If you are working with contractors who you don't know and trust, you're setting up for bigger problems than just deposit money...and you are loosing the benefit of having a strong professional on your team.

Ask other investors, suppliers, lenders or realtors for the names of people they know and trust who have experience in your type of project. And then spend some time (walking through a job for example). Have some meaningful, pertinent questions, and then decide if you want to work with them. If you can't trust your contractor, you shouldn't be fixing homes.

Good Luck!

Maybe so Joe Gore, but if they can't show me insurance and a bond I'm putting my project, my finances, future tenants and everyone else involved at potential risk. If you want to have a long happy history at investing you really need to qualify your people and eliminate risks.

All the best!

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I too am a contractor (since 1981), and its 1/3 down , the second third as a certain point , and the final payment when completed . I dont finance customers work .

In contracting not getting a deposit , is like renting a house without first month and security deposit up front . I wont rent a house a house without money up front , I wont start a job without money upfront .

Like @Joe Gore said, out here its kind of a shady game. If you don't know their clientele say hello no; 'cause you/re gonna need your product rain, sleet, hail, snow!

I agree with Matthew. For a regular every day customer, 1/3 upon signing contract, 1/3 when we start, and 1/3 on completion. It's the customer's remodeling project, they should pay for it. We do have 1 big real estate company and we do a lot of their commercial work. I don't worry too much about payment terms with them because we have done work for them before and will continue to do so. So this week I may be starting a roof for them without a deposit, but I'm getting paid for the roof I finished a week ago. it all works out in the long run.

With subs, they NEVER get paid for labor up front. We purchased/order all of the materials. If they need nails, caulk, etc, they can go to one of my suppliers where I have an account, or to HD and the cashier calls and I give my credit card over the phone. There is really no reason they should need money for work they haven't done yet.

We never pay money upfront unless we use a reputable licensed/insured & bonded company that was referred to us and a contract has been signed by both parties. Only then, we pay as they complete specific milestones and ask for a lien waiver from contractors at the end of project in exchange for their final payment.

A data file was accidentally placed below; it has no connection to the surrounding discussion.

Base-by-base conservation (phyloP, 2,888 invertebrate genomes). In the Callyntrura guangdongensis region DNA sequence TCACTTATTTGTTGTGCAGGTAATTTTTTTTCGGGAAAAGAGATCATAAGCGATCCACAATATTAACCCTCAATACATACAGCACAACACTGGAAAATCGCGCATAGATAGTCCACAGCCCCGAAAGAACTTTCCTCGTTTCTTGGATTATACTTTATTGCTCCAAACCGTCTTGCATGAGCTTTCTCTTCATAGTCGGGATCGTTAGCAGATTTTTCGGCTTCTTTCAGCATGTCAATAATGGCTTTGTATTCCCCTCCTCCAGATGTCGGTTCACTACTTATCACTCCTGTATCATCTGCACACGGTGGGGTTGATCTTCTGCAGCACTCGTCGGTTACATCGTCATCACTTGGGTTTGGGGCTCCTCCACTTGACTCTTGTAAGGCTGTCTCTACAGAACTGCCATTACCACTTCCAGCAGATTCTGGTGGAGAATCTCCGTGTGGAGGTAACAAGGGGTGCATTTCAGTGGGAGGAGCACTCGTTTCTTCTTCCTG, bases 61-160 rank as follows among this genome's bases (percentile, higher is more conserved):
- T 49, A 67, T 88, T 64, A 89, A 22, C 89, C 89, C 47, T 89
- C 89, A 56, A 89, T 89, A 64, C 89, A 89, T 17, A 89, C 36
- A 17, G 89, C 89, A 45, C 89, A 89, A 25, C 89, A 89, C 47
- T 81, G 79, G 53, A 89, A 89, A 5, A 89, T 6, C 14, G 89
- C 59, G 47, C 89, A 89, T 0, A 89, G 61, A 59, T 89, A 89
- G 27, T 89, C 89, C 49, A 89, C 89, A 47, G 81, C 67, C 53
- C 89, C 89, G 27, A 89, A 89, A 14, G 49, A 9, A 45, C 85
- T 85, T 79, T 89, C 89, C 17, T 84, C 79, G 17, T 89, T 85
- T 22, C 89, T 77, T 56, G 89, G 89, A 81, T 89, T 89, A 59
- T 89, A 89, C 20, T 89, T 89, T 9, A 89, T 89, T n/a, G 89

Myself and a few other investors I know have been burned by paying contractors upfront, so I will not do it any longer. My only exception is for larger projects where there is a lot of materials involved, then I will pay a deposit towards materials costs. Even with my most trusted contractor, he does not expect money up front for any of my projects except for materials on larger jobs.

I also try and pay everyone weekly for the work that has been done, and that keep everyone pretty happy.

I had a $50,000 window job last year and even after the work was done I withheld 5% until my contractor and I had a chance to inspect the job and have any issues resolved.

I have seen the same thing in reverse , I and other contractors I know have been burned by builders , investors , or homeowners who dont pay , go bankrupt , or want to change the rules after the job starts . I NEVER outlay any of my funds for a customers project , strict payment schedules , written scope of work , changes in writing . Depending on the size of the job we will file a lien against the property after the contract is signed , and release it upon full payment .

The base word of contractor is CONTRACT , a binding document , any contractor or customer that doesnt have one is a looking for problems

Depends, but I would never pay more than a 1/3 upfront. I only use referrals for electrical, hvac, plumbing...Remember, someone can do great on one project and completely fall thru the cracks on another...It's good to keep 2-3 reliable in the works. It will change from year to year, but I believe it's the nature of the business..

I think the investor should go with the GC and pay for all the materials and the investor pay for the labor once the work is done and if the investor cannot pay for the materials to start the job, the GC needs to run because the investor could be shady or trying to pull a fast one.

Joe Gore

I've just had contractors come to my home to do work here in North San Diego county. I've not been asked for deposits on smaller jobs, but it's fairly standard that contractors ask for a deposit or materials fee before work begins on the larger jobs. I have a couple of local guys I use for plumbing and electrical that have worked out well, other contractors I've hired were vetted via Angie's List, I had one weird no-show (no cost) through Craig's List. I have yet to be burned, but I grew up in the trades, and seem to have a pretty good read/rapport on the guys.